"When does s* = s, where s is a compound proposition"
The dual of a compound proposition that contains only the logical operators AND, OR, and NOT is the compound proposition obtained by replacing each AND by OR, each OR by AND, each T by F, and each F by T. The dual of s is denoted by s*
Let s = P(a1, a2, a3,…, an) where ai is a single proposition, and P is the relationship among ai.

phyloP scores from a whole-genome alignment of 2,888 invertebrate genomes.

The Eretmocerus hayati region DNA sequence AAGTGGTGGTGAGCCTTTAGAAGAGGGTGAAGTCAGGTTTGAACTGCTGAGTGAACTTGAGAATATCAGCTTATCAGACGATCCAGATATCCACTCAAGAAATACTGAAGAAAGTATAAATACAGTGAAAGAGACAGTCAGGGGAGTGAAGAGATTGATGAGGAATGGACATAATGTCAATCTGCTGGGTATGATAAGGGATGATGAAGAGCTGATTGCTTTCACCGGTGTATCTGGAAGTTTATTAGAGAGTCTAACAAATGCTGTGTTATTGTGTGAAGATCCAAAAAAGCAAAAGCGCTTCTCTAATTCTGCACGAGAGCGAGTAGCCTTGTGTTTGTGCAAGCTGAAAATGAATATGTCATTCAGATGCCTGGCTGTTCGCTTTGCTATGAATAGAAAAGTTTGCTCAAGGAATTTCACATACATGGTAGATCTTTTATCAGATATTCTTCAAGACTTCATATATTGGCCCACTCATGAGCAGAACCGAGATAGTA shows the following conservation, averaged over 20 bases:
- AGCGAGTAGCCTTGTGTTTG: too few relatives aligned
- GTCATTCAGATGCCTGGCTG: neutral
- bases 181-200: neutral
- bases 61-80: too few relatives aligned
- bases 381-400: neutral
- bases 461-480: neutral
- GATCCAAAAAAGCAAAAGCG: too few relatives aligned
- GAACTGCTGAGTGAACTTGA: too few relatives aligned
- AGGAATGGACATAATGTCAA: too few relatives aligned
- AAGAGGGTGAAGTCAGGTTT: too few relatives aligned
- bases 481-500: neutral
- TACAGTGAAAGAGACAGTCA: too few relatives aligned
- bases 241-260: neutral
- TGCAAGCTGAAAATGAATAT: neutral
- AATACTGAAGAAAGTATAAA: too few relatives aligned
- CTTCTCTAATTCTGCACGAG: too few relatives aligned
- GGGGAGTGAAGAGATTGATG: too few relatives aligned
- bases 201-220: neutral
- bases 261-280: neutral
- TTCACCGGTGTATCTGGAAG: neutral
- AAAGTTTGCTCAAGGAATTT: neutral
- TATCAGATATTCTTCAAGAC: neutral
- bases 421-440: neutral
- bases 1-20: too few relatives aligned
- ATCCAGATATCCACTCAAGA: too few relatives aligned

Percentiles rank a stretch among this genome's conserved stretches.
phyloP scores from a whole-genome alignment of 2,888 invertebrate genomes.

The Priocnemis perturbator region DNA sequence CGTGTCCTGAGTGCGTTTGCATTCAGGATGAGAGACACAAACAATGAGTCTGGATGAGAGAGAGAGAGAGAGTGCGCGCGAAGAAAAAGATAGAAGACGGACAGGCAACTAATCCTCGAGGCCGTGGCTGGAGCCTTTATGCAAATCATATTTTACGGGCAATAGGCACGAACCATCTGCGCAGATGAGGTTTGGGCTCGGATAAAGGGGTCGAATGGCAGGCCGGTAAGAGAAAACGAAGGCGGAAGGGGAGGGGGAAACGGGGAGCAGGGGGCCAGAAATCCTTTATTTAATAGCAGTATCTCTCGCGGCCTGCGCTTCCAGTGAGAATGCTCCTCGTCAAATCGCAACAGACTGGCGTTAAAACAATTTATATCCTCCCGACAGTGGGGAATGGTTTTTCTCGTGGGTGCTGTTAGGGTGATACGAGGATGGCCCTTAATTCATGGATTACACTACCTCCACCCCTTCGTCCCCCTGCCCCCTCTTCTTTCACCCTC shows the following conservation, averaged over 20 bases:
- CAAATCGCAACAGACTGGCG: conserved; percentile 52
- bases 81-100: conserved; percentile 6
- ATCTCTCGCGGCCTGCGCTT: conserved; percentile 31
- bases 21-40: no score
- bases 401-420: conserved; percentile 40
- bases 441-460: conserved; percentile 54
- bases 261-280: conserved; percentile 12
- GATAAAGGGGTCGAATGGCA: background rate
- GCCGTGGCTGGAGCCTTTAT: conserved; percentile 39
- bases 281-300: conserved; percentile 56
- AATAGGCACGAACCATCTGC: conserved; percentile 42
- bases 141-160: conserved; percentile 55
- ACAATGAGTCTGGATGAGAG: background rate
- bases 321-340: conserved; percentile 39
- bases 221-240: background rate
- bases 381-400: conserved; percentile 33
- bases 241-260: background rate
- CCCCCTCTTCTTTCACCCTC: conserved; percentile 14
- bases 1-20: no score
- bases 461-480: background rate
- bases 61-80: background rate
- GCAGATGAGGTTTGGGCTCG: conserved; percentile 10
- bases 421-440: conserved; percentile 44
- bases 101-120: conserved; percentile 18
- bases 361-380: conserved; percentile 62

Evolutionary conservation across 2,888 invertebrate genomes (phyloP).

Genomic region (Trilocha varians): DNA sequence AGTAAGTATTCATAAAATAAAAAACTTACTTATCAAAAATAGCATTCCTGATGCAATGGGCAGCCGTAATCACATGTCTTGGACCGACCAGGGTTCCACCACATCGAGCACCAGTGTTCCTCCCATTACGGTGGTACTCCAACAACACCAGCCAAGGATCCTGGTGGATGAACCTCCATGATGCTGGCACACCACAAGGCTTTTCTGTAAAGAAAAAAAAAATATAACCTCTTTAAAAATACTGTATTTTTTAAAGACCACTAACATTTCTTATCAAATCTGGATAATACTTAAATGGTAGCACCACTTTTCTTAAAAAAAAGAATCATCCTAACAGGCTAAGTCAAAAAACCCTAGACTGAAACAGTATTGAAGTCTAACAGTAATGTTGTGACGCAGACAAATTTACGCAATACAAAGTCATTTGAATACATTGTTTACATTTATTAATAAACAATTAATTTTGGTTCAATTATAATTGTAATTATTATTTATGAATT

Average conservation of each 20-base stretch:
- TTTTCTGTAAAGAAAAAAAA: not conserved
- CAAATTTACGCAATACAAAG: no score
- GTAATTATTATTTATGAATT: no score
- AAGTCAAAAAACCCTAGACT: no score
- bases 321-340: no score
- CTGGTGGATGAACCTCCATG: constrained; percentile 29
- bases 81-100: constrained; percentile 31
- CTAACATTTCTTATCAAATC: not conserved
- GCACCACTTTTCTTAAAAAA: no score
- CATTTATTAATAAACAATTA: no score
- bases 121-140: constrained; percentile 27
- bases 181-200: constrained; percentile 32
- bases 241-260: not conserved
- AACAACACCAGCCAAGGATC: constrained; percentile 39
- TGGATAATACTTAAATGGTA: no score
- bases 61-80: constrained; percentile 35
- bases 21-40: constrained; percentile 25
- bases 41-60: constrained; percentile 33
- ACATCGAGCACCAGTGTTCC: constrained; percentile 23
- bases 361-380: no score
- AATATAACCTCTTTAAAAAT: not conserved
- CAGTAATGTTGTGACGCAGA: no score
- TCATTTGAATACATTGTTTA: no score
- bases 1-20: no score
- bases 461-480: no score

So s* = (¬P)(a1, a2, a3,…, an) where (¬P) is the inverse relationship of P
s* = ¬(¬(¬P)(a1, a2, a3,…, an) ) double negating
s* = ¬( P(¬a1,¬ a2,¬ a3,…,¬ an) )
If s*= s
Then ¬P(a1, a2, a3,…, an) = P(¬a1,¬ a2,¬ a3,…,¬ an)
It means when we inverse every single proposition in s, if the truth value of s is also inversed, proposition s is self-dual (or s*=s)